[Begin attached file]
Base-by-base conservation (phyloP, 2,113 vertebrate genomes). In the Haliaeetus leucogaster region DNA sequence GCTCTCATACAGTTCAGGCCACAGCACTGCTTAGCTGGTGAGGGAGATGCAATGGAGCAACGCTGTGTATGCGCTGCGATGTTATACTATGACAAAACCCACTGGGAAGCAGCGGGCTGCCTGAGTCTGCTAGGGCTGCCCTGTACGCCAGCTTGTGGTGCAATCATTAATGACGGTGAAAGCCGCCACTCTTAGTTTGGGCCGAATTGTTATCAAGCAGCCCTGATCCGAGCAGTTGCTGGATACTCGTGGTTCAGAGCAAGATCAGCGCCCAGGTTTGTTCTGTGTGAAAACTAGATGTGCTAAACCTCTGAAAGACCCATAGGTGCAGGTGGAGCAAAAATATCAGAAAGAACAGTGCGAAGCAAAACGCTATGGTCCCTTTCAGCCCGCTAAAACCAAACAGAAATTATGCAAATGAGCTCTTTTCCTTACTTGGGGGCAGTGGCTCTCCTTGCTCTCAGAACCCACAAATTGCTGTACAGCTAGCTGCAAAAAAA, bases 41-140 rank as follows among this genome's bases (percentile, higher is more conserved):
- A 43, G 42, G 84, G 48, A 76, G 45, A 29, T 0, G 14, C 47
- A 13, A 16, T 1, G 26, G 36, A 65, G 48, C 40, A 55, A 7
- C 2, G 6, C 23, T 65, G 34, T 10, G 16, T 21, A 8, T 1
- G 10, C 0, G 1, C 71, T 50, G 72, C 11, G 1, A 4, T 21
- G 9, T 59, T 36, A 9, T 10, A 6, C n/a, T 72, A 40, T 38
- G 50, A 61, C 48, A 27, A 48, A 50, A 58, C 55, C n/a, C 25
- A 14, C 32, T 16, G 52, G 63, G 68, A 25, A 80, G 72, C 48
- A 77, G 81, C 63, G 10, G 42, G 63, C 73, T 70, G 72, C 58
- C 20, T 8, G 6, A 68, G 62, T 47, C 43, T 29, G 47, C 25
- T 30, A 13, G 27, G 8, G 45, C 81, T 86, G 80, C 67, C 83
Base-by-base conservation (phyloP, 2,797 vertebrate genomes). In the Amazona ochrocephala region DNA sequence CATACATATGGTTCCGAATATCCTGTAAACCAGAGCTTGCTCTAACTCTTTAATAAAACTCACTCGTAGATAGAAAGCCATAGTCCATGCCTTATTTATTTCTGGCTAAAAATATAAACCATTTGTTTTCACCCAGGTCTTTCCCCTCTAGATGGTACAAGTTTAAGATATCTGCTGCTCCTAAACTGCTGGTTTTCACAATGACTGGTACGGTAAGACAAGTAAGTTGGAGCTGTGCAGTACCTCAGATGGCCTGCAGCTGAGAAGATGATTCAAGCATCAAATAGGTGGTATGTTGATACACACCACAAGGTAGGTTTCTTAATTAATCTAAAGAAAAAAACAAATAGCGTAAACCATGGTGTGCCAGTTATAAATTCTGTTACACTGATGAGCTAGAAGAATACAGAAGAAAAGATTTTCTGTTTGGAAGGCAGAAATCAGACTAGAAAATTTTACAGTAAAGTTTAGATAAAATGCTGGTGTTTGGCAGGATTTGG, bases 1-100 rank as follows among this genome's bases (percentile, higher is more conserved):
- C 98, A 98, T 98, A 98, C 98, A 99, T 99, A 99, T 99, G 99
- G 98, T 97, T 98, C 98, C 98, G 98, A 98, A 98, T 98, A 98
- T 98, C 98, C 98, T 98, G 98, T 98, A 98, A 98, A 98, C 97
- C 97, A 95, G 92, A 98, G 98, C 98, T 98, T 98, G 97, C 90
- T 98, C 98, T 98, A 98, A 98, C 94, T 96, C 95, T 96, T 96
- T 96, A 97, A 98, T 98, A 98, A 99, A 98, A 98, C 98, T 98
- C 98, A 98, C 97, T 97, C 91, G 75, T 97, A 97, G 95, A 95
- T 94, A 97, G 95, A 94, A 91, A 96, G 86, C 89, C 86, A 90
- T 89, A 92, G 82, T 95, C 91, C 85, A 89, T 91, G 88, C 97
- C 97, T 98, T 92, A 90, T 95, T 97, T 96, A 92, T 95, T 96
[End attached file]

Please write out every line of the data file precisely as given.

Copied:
Base-by-base conservation (phyloP, 2,113 vertebrate genomes). In the Haliaeetus leucogaster region DNA sequence GCTCTCATACAGTTCAGGCCACAGCACTGCTTAGCTGGTGAGGGAGATGCAATGGAGCAACGCTGTGTATGCGCTGCGATGTTATACTATGACAAAACCCACTGGGAAGCAGCGGGCTGCCTGAGTCTGCTAGGGCTGCCCTGTACGCCAGCTTGTGGTGCAATCATTAATGACGGTGAAAGCCGCCACTCTTAGTTTGGGCCGAATTGTTATCAAGCAGCCCTGATCCGAGCAGTTGCTGGATACTCGTGGTTCAGAGCAAGATCAGCGCCCAGGTTTGTTCTGTGTGAAAACTAGATGTGCTAAACCTCTGAAAGACCCATAGGTGCAGGTGGAGCAAAAATATCAGAAAGAACAGTGCGAAGCAAAACGCTATGGTCCCTTTCAGCCCGCTAAAACCAAACAGAAATTATGCAAATGAGCTCTTTTCCTTACTTGGGGGCAGTGGCTCTCCTTGCTCTCAGAACCCACAAATTGCTGTACAGCTAGCTGCAAAAAAA, bases 41-140 rank as follows among this genome's bases (percentile, higher is more conserved):
- A 43, G 42, G 84, G 48, A 76, G 45, A 29, T 0, G 14, C 47
- A 13, A 16, T 1, G 26, G 36, A 65, G 48, C 40, A 55, A 7
- C 2, G 6, C 23, T 65, G 34, T 10, G 16, T 21, A 8, T 1
- G 10, C 0, G 1, C 71, T 50, G 72, C 11, G 1, A 4, T 21
- G 9, T 59, T 36, A 9, T 10, A 6, C n/a, T 72, A 40, T 38
- G 50, A 61, C 48, A 27, A 48, A 50, A 58, C 55, C n/a, C 25
- A 14, C 32, T 16, G 52, G 63, G 68, A 25, A 80, G 72, C 48
- A 77, G 81, C 63, G 10, G 42, G 63, C 73, T 70, G 72, C 58
- C 20, T 8, G 6, A 68, G 62, T 47, C 43, T 29, G 47, C 25
- T 30, A 13, G 27, G 8, G 45, C 81, T 86, G 80, C 67, C 83
Base-by-base conservation (phyloP, 2,797 vertebrate genomes). In the Amazona ochrocephala region DNA sequence CATACATATGGTTCCGAATATCCTGTAAACCAGAGCTTGCTCTAACTCTTTAATAAAACTCACTCGTAGATAGAAAGCCATAGTCCATGCCTTATTTATTTCTGGCTAAAAATATAAACCATTTGTTTTCACCCAGGTCTTTCCCCTCTAGATGGTACAAGTTTAAGATATCTGCTGCTCCTAAACTGCTGGTTTTCACAATGACTGGTACGGTAAGACAAGTAAGTTGGAGCTGTGCAGTACCTCAGATGGCCTGCAGCTGAGAAGATGATTCAAGCATCAAATAGGTGGTATGTTGATACACACCACAAGGTAGGTTTCTTAATTAATCTAAAGAAAAAAACAAATAGCGTAAACCATGGTGTGCCAGTTATAAATTCTGTTACACTGATGAGCTAGAAGAATACAGAAGAAAAGATTTTCTGTTTGGAAGGCAGAAATCAGACTAGAAAATTTTACAGTAAAGTTTAGATAAAATGCTGGTGTTTGGCAGGATTTGG, bases 1-100 rank as follows among this genome's bases (percentile, higher is more conserved):
- C 98, A 98, T 98, A 98, C 98, A 99, T 99, A 99, T 99, G 99
- G 98, T 97, T 98, C 98, C 98, G 98, A 98, A 98, T 98, A 98
- T 98, C 98, C 98, T 98, G 98, T 98, A 98, A 98, A 98, C 97
- C 97, A 95, G 92, A 98, G 98, C 98, T 98, T 98, G 97, C 90
- T 98, C 98, T 98, A 98, A 98, C 94, T 96, C 95, T 96, T 96
- T 96, A 97, A 98, T 98, A 98, A 99, A 98, A 98, C 98, T 98
- C 98, A 98, C 97, T 97, C 91, G 75, T 97, A 97, G 95, A 95
- T 94, A 97, G 95, A 94, A 91, A 96, G 86, C 89, C 86, A 90
- T 89, A 92, G 82, T 95, C 91, C 85, A 89, T 91, G 88, C 97
- C 97, T 98, T 92, A 90, T 95, T 97, T 96, A 92, T 95, T 96